Perhaps the most evocative of all the wall paintings are those on the north wall in which Mary is shown with the baby Christ while Joseph sits opposite her (although he is largely erased due to damage in the wall). Above this we are shown the Ages of Man, from youth (left) through to decrepitude (right); the visitor is compelled to reflect upon their own brief presence on earth and the fundamental nature of God's power.

This combination of educative, secular and religious themes is an astonishing feast for the eyese but of course would have been more so when originally painted in vibrant colours. Yet not is all instructional; around us we are constantly aware of life in the Fens over 600 years ago. The wildlife of the area is finely celebrated - no doubt to show the abundance of God's bounty - and the eye is particularly drawn to the numerous birds the artist(s) depicted and which in those days would have been an omnipresent sight in these marshy, windswept lands.

The signficance of the imagery at Longthorpe cannot be understated. A fundamental blend of the secular and the religious, a celebration of society and of place, they represent an astonishing survival (and one which was only uncovered and assessed properly in the post war years). Little wonder they are seen as the foremost example of mediaeval secular wall paintings in the whole of northern Europe.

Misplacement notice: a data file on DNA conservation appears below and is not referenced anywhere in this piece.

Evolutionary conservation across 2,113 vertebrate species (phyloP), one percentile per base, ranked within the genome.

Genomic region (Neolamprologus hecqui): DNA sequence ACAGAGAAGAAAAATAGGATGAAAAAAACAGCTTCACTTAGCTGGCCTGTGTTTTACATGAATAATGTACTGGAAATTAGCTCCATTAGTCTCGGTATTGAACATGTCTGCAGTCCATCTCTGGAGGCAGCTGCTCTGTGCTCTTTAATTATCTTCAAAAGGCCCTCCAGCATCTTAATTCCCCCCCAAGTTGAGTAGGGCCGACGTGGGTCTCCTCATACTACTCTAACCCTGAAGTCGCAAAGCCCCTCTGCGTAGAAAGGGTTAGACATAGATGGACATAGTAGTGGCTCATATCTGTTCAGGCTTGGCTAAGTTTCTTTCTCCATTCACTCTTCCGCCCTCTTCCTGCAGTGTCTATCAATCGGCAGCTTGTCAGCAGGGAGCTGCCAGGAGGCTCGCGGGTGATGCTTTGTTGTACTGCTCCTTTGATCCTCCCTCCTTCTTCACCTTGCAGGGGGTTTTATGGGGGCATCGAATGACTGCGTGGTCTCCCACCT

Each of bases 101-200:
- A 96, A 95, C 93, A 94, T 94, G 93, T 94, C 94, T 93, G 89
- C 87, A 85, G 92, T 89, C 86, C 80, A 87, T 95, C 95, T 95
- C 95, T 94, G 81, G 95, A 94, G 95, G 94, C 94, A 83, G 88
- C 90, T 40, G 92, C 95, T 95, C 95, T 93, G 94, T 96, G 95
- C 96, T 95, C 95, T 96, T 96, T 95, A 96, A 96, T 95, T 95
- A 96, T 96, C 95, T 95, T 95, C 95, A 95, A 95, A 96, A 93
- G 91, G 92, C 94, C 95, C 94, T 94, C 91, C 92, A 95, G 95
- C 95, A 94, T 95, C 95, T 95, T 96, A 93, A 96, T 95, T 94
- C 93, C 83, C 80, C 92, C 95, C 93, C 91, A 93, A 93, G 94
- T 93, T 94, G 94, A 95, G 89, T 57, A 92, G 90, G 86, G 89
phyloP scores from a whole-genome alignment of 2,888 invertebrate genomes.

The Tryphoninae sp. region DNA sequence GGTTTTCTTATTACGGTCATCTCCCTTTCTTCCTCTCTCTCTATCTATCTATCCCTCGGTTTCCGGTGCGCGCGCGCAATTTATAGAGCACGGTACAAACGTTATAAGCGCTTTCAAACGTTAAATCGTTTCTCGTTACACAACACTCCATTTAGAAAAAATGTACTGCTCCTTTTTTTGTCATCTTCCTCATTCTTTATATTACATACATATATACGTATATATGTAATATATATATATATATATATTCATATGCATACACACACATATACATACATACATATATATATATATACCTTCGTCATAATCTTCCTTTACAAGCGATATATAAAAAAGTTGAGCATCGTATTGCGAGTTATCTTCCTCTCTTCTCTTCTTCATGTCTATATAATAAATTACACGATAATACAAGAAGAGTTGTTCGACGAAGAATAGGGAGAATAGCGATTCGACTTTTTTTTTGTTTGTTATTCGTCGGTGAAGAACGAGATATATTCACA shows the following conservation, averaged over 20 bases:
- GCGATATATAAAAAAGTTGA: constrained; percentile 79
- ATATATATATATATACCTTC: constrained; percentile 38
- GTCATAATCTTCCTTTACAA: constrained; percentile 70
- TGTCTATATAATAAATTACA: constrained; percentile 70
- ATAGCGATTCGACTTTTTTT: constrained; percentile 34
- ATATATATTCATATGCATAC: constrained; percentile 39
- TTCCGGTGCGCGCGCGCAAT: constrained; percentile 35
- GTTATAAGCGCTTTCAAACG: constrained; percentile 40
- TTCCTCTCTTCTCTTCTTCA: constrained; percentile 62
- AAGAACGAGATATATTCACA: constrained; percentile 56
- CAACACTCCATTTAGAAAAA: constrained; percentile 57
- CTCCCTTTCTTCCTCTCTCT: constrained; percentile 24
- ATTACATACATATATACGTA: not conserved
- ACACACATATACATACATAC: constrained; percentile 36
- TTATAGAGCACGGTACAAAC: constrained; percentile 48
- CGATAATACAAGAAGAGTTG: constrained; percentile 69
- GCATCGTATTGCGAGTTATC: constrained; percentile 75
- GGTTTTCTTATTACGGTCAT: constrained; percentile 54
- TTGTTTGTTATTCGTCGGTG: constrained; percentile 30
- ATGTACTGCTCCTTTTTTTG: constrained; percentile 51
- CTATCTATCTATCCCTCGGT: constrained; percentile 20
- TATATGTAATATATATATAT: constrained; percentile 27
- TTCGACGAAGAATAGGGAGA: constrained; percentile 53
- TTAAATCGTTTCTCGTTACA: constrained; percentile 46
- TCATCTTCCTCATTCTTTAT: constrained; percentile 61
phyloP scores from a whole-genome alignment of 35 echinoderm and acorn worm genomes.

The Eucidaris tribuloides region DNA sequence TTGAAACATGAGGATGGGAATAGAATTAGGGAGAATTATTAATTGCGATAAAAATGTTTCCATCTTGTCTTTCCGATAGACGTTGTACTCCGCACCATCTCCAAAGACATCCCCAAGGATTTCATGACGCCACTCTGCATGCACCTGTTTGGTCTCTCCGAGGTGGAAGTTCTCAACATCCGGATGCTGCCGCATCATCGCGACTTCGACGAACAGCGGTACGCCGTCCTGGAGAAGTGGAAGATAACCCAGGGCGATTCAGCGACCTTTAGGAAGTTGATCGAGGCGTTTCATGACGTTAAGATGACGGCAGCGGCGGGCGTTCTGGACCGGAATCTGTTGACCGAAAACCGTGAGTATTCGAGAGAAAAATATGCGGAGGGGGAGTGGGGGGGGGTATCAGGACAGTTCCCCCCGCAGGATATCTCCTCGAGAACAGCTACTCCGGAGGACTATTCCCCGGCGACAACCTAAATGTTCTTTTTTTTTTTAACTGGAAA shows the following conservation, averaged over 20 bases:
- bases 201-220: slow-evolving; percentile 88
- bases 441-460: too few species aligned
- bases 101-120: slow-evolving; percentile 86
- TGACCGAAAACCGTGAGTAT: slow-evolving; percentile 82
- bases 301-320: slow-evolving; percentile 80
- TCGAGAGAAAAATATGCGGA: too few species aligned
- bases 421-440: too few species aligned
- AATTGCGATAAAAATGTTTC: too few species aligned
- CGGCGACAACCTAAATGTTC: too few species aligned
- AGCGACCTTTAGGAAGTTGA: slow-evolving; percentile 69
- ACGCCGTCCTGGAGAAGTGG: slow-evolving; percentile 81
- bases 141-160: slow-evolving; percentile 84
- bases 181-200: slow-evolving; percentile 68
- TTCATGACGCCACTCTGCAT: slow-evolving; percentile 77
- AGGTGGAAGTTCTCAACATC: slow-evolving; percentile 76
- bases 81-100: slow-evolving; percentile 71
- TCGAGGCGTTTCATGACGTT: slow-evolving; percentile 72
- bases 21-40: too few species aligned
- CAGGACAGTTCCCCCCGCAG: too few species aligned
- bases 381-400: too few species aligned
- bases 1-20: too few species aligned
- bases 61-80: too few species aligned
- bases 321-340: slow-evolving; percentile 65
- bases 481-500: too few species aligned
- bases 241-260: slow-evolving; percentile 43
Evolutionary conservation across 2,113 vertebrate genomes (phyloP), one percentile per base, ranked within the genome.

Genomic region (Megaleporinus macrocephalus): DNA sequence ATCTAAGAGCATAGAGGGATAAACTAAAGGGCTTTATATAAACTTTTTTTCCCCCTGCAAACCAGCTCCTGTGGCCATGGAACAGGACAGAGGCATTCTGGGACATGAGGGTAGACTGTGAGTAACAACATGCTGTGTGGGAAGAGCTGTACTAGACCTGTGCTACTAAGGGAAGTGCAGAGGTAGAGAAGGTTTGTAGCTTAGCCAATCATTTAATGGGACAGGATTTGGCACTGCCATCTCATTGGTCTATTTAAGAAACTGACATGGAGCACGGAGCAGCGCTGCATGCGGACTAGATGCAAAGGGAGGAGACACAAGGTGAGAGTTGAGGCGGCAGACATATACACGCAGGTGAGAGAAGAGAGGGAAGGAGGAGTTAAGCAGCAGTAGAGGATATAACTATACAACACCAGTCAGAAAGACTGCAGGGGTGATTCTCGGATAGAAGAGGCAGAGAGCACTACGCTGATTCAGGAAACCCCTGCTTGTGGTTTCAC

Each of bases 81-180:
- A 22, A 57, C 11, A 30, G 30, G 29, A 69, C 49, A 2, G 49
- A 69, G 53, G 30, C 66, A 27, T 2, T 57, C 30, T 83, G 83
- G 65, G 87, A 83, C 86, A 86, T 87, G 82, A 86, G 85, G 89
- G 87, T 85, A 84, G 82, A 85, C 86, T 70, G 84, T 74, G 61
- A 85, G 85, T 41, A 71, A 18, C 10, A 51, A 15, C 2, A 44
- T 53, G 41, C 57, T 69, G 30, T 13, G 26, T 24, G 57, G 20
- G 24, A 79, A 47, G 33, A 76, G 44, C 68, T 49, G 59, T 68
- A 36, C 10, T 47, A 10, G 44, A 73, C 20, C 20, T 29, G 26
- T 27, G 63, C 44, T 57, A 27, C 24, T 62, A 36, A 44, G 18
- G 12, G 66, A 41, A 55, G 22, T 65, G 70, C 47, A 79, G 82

But to us, as readers of mediaeval romances, they add an extra level to our understanding of the intellectual life of those who lived six centuries ago. These images are not only statements intended to impress but - by dint of them being understood as visual statements - are indicative of commonly-held knowledge rather than random statements of bombastic grandiloquence. 

It is fascinating to consider that such artistry was not as unusual as this unique survival might suggest. In the mediaeval romance, Sir Degrevant, a chamber of equal magnficence is described in great depth; much of which is similar to that depicted at Longthorpe - especially the apostles and philosophers.

In imagining the world of William and the Werewolf, therefore, it is important to see a mediaeval romance as a literary depiction of a world alive with imagery. The mediaeval world, far from being the miserable and misty world of we might imagine from films and documentaries, was - in the mind at least - a vibrant place, alive with mystery, magic and no small amount of wonder.

 

Michael Smith

Translator and Printmaker

 

PS. NEWS! I have recently released some original illustrations for William and the Werewolf as pledge options for supporters. These include scenes such as the creation of the werewolf, William's life in the forest and the moment in the romance when William and Melior escape Rome disgused as bears. There are five each of these signed, original prints available so if you would like one - perhaps upgrading your pledge to do so - please do so. Every pledge will help make this magical story come alive once more. A story which might once have been heard in a place such as Longthorpe. 

PPS - I've been told by Unbound that any pledges up to £100 using the code SPOOKY13 will also benefit from a 13% saving if you pledge before midnight on 31st October 2021. So - if you'd like to upgrade your pledge, you can do so AND benefit too.

(Above: one of the illustrations for the book now available as a pledge option)